A state law may be retrospective in its character, and may divest vested rights; and yet not violate the constitution of the United States, unless it also impairs the obligation of a contract.
Plaintiffs brought suit alleging that the act of incorporating defendants' new bridge impaired the obligation of the contract with plaintiffs, who were the proprietors of an old bridge across the same river. The proprietors of the Charles River Bridge filed a bill in the Supreme Judicial Court of Massachusetts against the proprietors of the Warren Bridge, first for an injunction to prevent the erection of the bridge, and afterwards for general relief; stating that the act of the Legislature of Massachusetts authorizing the building of the Warren Bridge was an act impairing the obligations of a contract, and therefore repugnant to the Constitution of the United States. The state supreme court dismissed plaintiffs' bill. Plaintiffs appealed. The judgment dismissing plaintiffs' bill was affirmed. The Court held that there was no obligation under the contract with plaintiffs that prevented the incorporation of a new bridge over the same river as plaintiffs' bridge.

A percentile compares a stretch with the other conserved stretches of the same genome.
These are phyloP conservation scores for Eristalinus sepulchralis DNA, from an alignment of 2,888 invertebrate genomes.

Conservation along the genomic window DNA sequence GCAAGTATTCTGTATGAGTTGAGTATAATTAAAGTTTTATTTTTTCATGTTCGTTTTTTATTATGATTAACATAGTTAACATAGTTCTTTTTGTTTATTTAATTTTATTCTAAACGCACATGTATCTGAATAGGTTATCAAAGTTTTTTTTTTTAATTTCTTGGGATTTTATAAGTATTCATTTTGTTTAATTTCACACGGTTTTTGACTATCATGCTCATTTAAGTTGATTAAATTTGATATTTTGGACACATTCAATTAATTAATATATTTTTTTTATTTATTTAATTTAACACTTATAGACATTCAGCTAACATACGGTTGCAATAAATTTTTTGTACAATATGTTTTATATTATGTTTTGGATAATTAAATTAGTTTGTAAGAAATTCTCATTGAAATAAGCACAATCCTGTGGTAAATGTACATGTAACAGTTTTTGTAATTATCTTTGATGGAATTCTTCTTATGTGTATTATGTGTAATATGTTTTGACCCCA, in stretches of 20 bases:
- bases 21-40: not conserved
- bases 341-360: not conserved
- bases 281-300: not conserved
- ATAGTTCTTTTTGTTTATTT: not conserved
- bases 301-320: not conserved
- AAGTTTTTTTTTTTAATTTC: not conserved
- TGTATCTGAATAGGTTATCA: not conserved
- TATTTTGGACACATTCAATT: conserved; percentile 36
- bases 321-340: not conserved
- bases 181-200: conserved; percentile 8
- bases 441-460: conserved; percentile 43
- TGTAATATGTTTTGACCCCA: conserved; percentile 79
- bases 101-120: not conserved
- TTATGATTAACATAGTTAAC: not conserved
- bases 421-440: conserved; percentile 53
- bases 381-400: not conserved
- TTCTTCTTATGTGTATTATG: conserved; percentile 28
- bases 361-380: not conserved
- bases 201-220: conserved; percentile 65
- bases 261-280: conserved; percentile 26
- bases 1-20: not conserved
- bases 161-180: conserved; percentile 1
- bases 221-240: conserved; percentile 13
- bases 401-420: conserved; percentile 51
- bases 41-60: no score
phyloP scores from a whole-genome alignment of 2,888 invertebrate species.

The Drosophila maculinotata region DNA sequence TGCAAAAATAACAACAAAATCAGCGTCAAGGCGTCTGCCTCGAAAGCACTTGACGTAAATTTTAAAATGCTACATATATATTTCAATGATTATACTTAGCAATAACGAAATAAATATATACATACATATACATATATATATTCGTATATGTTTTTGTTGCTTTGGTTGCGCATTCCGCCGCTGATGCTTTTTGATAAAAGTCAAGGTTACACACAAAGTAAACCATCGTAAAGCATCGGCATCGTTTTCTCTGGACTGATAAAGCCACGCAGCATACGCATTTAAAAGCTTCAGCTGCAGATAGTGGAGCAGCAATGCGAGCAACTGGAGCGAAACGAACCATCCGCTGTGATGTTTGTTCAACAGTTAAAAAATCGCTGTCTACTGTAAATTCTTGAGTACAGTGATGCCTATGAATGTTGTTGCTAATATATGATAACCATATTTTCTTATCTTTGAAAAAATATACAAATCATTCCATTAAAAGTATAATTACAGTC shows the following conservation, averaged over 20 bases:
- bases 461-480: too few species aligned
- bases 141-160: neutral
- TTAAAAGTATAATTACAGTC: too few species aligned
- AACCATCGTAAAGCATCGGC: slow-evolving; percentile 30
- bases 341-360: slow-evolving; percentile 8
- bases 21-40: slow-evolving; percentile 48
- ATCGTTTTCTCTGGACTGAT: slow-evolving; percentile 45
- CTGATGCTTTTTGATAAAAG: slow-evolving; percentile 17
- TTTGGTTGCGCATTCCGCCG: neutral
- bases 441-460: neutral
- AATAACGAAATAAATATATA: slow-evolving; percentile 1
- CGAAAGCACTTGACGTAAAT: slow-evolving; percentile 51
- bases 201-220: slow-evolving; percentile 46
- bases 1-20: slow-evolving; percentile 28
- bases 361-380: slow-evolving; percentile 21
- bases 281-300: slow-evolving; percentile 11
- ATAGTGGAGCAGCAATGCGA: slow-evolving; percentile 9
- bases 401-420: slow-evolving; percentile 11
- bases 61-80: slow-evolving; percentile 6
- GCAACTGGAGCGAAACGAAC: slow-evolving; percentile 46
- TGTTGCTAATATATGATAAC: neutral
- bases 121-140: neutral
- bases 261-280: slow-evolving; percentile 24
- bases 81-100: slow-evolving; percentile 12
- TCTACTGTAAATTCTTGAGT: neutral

Did the lower courts err in dismissing the bill?
The United States Supreme Court stated that a state law could be retrospective in its character and could divest vested rights and yet not violate the United States Constitution unless it also impaired the obligation of a contract. Therefore, the Court found that in order to recover, plaintiffs had to have shown that the title they claimed was acquired by contract, and that the terms of that contract were violated by the charter to the new bridge. The Court found that the rights of plaintiffs were derived entirely from the act of the legislature under which plaintiffs were incorporated and the act did not give plaintiffs exclusive privilege to the waters of the river. Therefore, the Court held that plaintiffs' bill had properly been dismissed.